It is important for a state or jurisdiction to identify and overcome a variety of political, economic, and technical challenges when adopting or updating an energy code. Confusion throughout the process and unclear adoption language are two of the most common barriers associated with code adoption. Other barriers identified by advocates and stakeholders include initial cost, limited outreach and education resources, cost and availability of code support information, and state and local confusion. These barriers are often resolved by amending the adoption process, providing code education, or selecting a model energy code for adoption.
The adoption process itself can be a barrier to code adoption. States without a code update process or with an irregular code update process often experience the most difficulty when adopting an energy code; adoption can be hindered when a state or jurisdiction has to restart the adoption process for a new code during each code cycle. As such, it is beneficial to enforce an adoption process that is both clear and consistent and utilizes automatic adoption or a standardized adoption procedure. North Carolina recognized that automatic adoption enabled the state to focus more resources on code education, compliance, and enforcement (Resource 1 in this step). To eliminate the adoption process as a barrier to code adoption, it is important for a state or jurisdiction to establish a routine code review and update process.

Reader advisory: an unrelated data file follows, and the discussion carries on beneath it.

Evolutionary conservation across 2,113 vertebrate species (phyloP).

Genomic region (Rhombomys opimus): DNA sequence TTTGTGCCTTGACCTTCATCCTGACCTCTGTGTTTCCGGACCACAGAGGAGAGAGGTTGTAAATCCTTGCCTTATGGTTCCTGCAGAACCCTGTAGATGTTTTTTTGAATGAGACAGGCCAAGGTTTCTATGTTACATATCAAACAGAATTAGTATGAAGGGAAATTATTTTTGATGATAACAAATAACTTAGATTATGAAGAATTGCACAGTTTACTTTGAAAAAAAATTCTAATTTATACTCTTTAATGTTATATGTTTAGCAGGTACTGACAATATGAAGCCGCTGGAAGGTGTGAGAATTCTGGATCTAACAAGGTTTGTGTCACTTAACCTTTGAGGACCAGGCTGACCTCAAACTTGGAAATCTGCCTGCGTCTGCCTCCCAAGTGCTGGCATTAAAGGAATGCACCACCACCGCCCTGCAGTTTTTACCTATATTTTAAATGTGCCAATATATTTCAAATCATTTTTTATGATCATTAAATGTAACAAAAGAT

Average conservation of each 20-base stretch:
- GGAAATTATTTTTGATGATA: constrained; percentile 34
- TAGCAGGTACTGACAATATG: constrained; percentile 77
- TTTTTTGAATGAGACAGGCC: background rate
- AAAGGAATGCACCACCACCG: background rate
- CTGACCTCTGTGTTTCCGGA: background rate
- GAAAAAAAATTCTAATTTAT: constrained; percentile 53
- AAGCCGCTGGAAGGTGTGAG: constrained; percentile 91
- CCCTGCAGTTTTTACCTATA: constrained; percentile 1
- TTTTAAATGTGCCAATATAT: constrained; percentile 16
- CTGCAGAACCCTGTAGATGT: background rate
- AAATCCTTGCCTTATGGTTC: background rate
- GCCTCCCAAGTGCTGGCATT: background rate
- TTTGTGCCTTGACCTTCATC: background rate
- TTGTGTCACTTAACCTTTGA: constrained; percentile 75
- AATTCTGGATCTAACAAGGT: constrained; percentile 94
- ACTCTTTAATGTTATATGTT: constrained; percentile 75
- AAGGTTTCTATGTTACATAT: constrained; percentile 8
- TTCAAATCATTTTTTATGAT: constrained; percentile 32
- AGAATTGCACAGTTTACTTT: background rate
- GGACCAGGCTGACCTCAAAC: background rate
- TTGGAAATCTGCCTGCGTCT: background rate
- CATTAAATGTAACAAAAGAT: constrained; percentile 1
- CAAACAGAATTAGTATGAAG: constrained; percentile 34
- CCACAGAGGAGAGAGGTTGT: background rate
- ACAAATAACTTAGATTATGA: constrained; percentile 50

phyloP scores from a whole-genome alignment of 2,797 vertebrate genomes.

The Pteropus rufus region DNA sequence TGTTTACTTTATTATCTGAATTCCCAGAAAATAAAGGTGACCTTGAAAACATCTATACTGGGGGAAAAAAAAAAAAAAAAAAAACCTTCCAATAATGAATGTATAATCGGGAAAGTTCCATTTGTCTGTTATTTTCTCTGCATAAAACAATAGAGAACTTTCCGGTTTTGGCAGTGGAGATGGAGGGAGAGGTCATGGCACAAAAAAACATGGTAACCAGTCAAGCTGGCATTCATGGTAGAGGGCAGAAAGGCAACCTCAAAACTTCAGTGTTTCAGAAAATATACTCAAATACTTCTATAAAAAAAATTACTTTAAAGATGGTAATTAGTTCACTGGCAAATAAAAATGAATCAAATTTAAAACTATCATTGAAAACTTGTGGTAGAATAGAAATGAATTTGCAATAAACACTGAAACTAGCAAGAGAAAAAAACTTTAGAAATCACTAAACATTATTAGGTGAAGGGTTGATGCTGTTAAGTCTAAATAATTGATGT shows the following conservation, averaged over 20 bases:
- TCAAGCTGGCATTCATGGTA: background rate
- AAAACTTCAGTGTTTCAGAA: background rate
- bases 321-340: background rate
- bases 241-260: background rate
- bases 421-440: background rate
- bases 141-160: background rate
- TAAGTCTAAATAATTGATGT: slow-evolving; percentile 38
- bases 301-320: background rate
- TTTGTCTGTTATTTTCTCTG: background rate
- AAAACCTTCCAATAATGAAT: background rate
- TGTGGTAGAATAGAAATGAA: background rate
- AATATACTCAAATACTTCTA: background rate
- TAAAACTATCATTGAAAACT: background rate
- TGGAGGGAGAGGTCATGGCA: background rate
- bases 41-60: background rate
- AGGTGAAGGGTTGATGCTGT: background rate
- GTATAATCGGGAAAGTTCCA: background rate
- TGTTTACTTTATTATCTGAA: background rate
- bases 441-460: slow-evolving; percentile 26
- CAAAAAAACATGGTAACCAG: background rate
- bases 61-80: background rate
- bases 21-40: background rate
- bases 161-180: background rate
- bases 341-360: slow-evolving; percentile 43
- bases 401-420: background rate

Language is among the greatest barriers to code adoption. Accordingly, the language used in the pending code should be selected carefully. The inclusion of confusing or contradicting requirements will greatly impede the adoption process; instead, code requirements should be written in easy to understand, enforceable language. States often overcome this barrier by adopting model energy codes without amendments.